between its very pretty stars, goosed up with episodic appearances by high
profile supporting players and a very good performance from Rene Zellweger.
Those who found writer/director Anthony Minghella's "The English Patient"
lovely to look at but ponderous and overstated are likely to feel the same
way about "Cold Mountain."

The film begins excitingly, with a breathtaking recreation of the Battle of
Petersburg that doesn't spare the blood and mud. After the Yankees
successfully mine Southern trenches from underneath, resulting in a
spectacular and brutal explosion, Minghella brings us into the horror of
hand to hand combat. Meanwhile, back home in Cold Mountain, the former
land owner Teague (Ray Winstone, "Sexy Beast") has formed a Home Guard with
right hand man Bosie (Charlie Hunnam, "Nicholas Nickleby"), but instead of
protecting home turf they terrorize residents in their relentless pursuit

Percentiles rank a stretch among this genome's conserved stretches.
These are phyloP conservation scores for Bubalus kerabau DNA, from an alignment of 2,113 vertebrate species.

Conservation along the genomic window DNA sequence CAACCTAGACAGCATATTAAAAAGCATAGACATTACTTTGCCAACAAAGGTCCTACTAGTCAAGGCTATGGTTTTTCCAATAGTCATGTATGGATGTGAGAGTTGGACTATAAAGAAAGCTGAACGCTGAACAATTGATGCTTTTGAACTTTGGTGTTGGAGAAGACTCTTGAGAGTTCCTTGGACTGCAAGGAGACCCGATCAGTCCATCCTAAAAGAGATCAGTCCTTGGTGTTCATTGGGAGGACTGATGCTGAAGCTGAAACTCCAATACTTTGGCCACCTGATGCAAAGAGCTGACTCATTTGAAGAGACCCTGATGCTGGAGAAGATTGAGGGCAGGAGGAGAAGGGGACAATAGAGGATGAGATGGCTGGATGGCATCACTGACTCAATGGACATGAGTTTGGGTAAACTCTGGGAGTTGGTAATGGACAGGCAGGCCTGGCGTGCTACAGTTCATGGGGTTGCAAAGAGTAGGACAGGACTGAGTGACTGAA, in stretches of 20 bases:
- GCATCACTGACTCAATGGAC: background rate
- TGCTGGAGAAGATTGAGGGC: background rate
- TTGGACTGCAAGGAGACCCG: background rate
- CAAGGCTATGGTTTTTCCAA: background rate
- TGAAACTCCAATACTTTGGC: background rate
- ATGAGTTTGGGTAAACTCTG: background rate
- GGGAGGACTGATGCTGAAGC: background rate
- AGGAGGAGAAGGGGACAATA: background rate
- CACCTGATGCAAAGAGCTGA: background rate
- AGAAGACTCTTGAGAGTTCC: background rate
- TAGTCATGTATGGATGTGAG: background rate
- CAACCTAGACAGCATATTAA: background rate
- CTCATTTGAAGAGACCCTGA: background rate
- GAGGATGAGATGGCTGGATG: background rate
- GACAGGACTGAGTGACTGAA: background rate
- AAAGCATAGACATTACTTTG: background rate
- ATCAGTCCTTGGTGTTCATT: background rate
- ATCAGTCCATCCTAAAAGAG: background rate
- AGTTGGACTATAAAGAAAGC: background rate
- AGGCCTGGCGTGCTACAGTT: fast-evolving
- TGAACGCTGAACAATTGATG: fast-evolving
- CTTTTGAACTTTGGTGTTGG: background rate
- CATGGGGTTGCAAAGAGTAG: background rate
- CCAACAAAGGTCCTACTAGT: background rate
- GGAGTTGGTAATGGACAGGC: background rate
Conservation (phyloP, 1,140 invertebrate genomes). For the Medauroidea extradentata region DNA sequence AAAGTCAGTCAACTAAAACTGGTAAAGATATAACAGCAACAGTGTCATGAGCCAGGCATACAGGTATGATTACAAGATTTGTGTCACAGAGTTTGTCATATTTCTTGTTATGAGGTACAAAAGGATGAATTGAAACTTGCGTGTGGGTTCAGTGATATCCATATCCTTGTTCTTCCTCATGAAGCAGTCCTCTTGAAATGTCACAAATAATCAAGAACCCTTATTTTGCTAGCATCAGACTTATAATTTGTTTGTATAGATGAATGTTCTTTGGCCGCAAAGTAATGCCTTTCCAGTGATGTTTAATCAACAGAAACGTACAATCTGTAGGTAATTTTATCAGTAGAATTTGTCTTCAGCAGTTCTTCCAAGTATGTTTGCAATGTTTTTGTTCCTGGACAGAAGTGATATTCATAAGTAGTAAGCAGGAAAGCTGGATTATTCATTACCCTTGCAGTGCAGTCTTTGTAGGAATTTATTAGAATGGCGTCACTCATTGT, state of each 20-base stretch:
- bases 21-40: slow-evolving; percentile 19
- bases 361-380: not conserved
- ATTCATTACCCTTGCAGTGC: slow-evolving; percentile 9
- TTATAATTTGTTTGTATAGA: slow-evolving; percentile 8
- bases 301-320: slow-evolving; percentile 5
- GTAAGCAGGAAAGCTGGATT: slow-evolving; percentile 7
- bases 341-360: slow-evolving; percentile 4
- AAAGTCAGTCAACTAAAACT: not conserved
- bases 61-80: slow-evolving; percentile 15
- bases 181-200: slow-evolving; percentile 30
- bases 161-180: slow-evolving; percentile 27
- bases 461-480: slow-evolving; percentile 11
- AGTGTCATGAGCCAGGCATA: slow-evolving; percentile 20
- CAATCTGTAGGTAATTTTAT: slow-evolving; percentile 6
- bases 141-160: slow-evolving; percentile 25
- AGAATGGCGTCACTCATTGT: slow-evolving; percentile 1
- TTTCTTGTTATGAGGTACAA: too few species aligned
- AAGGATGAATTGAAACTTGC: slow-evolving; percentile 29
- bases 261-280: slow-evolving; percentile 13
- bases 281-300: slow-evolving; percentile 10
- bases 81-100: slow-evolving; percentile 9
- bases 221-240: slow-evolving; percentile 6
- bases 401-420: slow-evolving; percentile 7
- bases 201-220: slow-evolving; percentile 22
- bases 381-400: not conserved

of deserters and those that harbor them.

Ada's situation immediately becomes precarious. Her beloved father dies,
leaving her penniless and alone on a farm she's ill-suited to tend.
Embarrassed by the town's charity, she scrapes by, a ghostly presence who
continuously writes to Inman, begging him to return. The ever resourceful
Sally sends Ruby Thewes (Renee Zellweger, "Chicago") to Ada to help her run
the farm. Rustic Ruby announces that she's no servant, takes stock of the
place and begins to toughen up Ada with manual labor like a Scarlett O'Hara
who never left Tara. In turn, Ada softens Ruby with music and literature.